Even though it fires a couple of blanks, The Family hits its targets far more often than it misses them, the overwhelming firepower that De Niro, Pfeiffer, Jones and Besson bring to the table undeniably impressive.
Insidious Story Continues Down a Familiar Path Josh Lambert (Patrick Wilson) has saved his son. Journeying into the realm between life and death, he has reunited eldest Dalton (Ty Simpkins) with his soul, saving him from a demonic presence that wanted to use the child as a vessel to return to the land of the […]
Touchy Feely is as far removed from Your Sister’s Sister and Humpday as you can get, the whimsical, freewheeling nature of the narrative both absurdist yet surprisingly tetchy. But its eccentricities are remarkably concrete, while the ephemeral nature of the idea itself is grounded in a real world familial aesthetic that’s easy to relate to.
“My philosophy is, better to be surprised than be satisfied. Better to be upset than bored to death.”
– Richard Raaphorst
The Frozen Ground holds the viewer’s attention extremely well, and while everything does indeed build to a rather forgone conclusion (it’s not exactly a secret what happens), getting there still manages to be a disturbingly satisfying trip.
Yet as much as he and Diesel love the character, as beholden to the fans as they feel to do him justice, Riddick is frustratingly half-baked. It never goes to the level that it needs to in order to fully succeed, following in the footsteps in the successful entry of the series oddly afraid to slice and dice a pathway entirely of its own design. The perceived failure of the last outing has made the pair, of all things, timid, a trait that sadly shows its colors far too much of the time, and if stories with this character are going to continue than that’s one facet that has to immediately change.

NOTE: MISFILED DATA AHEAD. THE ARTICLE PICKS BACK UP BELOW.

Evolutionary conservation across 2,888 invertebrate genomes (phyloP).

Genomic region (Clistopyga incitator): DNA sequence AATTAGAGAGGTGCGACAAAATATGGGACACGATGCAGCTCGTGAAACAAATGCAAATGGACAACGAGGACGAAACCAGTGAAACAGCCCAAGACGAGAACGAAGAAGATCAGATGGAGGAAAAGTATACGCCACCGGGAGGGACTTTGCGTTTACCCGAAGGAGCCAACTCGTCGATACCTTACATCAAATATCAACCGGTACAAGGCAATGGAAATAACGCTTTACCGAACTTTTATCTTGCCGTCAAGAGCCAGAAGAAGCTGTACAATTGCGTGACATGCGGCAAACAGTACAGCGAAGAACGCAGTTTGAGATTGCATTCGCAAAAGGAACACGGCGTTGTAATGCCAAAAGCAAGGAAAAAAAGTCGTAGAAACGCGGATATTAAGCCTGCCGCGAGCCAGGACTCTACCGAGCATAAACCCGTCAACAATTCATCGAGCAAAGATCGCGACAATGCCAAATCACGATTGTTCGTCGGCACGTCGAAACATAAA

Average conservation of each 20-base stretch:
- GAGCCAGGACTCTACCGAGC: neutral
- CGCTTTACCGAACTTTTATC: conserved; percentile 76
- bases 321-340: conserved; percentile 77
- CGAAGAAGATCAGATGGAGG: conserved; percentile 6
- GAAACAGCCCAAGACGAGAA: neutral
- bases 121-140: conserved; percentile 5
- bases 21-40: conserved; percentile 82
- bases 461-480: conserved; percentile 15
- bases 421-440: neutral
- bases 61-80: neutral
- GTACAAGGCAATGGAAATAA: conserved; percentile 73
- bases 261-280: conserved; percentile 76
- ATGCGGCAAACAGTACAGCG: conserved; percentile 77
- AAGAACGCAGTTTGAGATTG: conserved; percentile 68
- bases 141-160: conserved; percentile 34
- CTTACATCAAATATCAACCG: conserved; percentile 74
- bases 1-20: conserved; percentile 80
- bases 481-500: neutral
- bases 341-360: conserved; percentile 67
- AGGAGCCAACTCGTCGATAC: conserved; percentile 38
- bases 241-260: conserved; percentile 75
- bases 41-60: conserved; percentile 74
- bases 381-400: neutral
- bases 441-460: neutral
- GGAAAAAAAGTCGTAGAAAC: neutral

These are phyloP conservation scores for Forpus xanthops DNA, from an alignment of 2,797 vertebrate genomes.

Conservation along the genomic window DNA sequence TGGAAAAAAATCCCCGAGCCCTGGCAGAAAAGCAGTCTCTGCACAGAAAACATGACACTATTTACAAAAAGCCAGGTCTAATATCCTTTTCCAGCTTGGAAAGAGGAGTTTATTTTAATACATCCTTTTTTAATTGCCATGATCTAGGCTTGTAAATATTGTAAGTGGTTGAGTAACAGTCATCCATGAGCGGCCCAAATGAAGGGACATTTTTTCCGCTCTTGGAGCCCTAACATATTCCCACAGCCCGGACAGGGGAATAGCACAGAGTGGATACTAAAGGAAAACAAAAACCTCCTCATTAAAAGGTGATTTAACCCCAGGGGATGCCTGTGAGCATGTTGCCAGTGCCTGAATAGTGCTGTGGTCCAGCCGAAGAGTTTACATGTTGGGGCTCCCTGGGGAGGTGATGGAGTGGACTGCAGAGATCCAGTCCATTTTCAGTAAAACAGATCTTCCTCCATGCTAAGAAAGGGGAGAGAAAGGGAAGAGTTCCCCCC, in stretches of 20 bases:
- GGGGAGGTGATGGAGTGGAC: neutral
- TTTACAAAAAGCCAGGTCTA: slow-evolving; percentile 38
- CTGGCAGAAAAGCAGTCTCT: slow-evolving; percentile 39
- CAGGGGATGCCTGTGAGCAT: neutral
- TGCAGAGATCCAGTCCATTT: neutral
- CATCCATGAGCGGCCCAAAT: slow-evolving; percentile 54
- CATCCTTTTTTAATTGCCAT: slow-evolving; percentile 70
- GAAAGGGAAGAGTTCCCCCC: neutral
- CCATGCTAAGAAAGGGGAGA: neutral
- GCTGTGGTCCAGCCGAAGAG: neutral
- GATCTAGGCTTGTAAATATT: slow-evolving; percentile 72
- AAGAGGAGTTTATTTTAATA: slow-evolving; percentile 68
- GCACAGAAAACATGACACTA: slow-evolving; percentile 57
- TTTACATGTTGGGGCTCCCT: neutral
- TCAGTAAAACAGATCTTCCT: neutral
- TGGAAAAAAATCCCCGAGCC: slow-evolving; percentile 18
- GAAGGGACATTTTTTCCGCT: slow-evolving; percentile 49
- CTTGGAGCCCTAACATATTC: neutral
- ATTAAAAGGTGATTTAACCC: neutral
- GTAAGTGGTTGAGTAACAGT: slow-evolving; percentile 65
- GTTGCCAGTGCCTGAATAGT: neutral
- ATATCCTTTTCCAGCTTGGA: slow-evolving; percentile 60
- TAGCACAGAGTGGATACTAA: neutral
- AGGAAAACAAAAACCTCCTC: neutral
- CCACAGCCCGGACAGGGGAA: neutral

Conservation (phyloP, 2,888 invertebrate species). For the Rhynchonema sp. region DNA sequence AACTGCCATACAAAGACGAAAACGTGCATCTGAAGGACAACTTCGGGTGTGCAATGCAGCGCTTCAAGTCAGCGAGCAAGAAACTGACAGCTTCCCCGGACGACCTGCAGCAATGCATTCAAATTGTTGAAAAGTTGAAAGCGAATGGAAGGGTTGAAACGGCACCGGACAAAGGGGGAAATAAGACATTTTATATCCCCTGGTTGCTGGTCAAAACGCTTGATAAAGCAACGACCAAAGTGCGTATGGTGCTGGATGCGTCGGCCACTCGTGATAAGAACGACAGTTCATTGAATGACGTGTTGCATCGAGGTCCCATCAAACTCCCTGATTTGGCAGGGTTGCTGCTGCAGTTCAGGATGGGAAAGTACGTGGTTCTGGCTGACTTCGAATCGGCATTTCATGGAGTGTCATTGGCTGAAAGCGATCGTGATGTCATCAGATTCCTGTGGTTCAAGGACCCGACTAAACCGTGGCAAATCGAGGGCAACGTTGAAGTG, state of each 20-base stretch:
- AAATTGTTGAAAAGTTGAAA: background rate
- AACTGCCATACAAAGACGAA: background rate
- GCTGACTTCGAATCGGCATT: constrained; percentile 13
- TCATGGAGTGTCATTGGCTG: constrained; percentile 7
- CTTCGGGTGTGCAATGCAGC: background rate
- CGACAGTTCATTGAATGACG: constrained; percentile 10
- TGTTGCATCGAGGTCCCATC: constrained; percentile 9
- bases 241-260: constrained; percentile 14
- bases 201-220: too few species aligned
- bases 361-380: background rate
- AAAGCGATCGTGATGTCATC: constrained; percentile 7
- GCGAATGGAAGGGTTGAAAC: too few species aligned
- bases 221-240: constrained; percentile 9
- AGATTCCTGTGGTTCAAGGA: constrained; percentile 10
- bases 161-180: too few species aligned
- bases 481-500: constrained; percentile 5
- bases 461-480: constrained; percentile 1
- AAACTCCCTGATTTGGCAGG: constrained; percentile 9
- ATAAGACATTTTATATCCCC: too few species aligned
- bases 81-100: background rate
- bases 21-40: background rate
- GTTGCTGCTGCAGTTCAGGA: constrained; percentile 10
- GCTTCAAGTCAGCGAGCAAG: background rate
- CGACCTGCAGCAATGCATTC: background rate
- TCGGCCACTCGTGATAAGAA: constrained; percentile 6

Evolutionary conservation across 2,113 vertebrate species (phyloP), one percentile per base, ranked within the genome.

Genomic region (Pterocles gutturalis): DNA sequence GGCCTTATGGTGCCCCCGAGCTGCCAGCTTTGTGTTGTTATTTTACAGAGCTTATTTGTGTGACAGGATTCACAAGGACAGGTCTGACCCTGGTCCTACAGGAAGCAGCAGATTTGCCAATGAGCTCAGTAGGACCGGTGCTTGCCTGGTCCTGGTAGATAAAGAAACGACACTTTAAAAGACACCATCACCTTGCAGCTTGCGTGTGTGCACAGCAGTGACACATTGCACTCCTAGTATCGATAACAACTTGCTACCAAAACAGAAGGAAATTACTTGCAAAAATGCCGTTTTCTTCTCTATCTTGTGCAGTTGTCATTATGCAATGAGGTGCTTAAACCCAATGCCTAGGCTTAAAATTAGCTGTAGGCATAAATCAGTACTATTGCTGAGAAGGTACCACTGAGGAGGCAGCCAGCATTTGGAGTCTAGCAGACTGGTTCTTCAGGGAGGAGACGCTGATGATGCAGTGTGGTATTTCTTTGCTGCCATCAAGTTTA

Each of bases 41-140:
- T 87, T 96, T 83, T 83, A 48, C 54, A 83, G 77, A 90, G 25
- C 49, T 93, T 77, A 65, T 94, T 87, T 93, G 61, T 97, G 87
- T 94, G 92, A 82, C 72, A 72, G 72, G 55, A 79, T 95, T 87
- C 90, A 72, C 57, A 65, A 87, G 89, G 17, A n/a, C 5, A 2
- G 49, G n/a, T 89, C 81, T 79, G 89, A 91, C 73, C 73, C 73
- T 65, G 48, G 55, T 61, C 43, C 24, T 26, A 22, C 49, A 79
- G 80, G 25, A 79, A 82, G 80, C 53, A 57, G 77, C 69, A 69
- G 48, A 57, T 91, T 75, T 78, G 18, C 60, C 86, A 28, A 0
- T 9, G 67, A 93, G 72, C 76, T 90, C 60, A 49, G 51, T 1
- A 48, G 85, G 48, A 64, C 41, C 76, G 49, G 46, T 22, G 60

Cretton understands his story and his characters in ways that are inspiring, never once belittling them or taking them for granted. The final moments of Short Term 12 are as refreshingly invigorating as any I could have dreamt of, and as such the filmmaker’s latest effort is cause for complete and total celebration.
Austenland is a sitcom masquerading as a feature, and while for some that will be just fine, I’m not one of those who typically finds such pieces of pop entertainment all that worthwhile. I simply don’t see the appeal, this love letter to Jane Austen an envelope better left unopened.
Drinking Buddies is as delightful as it is thought-provoking, as humorous as it is emotionally pure, and as such the film becomes one of August’s must-see enterprises audiences looking for something a bit outside of the box owe it to themselves to seek out and discover.